March for migrant rights begins seven-city journey

Annual caravan also will honor César Chávez

Dozens of people gathered Thursday at César Chávez Park in San Diego to begin the seventh annual march to call for justice and equality for the immigrant community.

This year the march will commemorate the principles of Chavez, a legendary leader who 50 years ago founded United Farm Workers, which struggled in farms and cities to gain basic rights for migrant workers.

The "Marcha Migrante VII, a Walk with César" also will raise awareness of this year's presidential election and encourage the community to participate by registering and voting.

"Our struggle continues. We never know what action will lead to change. That's why every step we take is important," said Enrique Morones, the founder and director of Border Angels, which organized the march.

The event began on Feb. 2, known in Mexico as "Día de la Candelaria," a family and religious celebration, and also the date the Treaty of Guadalupe was signed in 1848, ending the U.S.-Mexico War.

The fifty vehicles left in a caravan for the Holtville Cemetery, where they will pay tribute to those "not forgotten," immigrants who perished in their attempt to reach the "American dream."

An estimated 700 unidentified migrants have been buried there.

Then the activists plan to travel to Yuma, Los Angeles, Bakersfield, Stockton, Modesto and Sacramento before returning to San Diego on Feb. 10. They plan to end the march a day later at Friendship Park located on the border.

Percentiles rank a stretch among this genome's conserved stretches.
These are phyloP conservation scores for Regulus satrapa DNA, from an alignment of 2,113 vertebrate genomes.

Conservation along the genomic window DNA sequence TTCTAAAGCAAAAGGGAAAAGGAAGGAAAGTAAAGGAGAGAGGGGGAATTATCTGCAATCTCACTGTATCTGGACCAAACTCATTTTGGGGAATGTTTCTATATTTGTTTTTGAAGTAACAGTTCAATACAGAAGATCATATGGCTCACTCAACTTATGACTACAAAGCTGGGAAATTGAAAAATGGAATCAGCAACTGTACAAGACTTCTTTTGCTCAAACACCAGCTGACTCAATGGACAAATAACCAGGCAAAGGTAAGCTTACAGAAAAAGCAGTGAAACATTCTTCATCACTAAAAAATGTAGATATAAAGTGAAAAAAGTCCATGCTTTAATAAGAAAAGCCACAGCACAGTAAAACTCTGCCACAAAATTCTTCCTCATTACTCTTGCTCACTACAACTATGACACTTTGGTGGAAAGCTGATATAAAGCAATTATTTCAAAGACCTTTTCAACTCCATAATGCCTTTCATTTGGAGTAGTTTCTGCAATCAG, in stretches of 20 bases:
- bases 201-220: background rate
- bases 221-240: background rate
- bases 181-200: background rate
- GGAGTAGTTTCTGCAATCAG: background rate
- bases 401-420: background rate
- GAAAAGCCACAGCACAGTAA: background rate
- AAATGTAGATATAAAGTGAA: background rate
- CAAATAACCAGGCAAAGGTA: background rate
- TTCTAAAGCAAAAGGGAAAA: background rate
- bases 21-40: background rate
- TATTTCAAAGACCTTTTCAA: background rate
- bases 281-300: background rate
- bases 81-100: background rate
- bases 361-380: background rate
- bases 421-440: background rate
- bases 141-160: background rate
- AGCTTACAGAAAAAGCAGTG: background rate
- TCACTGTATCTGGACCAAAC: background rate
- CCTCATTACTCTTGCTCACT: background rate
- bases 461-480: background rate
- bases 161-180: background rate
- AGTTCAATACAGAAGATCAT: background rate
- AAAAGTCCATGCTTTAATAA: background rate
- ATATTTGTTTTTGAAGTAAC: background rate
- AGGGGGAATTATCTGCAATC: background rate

People of varying ages from both sides of the border participated in Thursday's opening ceremony.

Three students from the Mueller Charter School in Chula Vista asked permission to attend the event and, holding a banner that demanded an end to the deportations, made their voices heard.

"We're here to support this because we have friends whose parents were deported to Mexico and can't return to be with their kids," said 13-year-old Adrián Aviña.

A record 396,906 undocumented immigrants were deported in fiscal year 2011, according to Immigration and Customs Enforcement (ICE). Of those, around 33,000 were expelled from San Diego, nearly double the 18,000 deported in 2010.

The march participants took note of those numbers.

"It's time to demand a stop to the deportations, a stop to separating families," said Rosa Posadas, of the group Unión Guatemalteca.

"It's time that the Hispanic workforce is valued; we're not criminals. We're people who came to work, to support this country's economy."

Former state senator Denise Ducheny agreed with that sentiment.

"We need fair immigration reform," said Ducheny, a Democrat running for the 51st Congressional District. "If we help the immigrant community we can promote economic development, whicg benefits our region."

Carmen López, Voter Outreach Coordinator at the San Diego Registrar's Office, stressed the importance for the community to participate in this year's elections.

"There are many issues that affect Latinos, immigration, education, employment," she said. "Voting is our opportunity to take part in country's decisions."

López predicted Latinos would vote in significant numbers this year, noting that there's been an increase in the number of Hispanic women registering to vote.

She said that 51 percent of 18-year-olds in California were Latino.

See photo gallery of the rally to begin march here.


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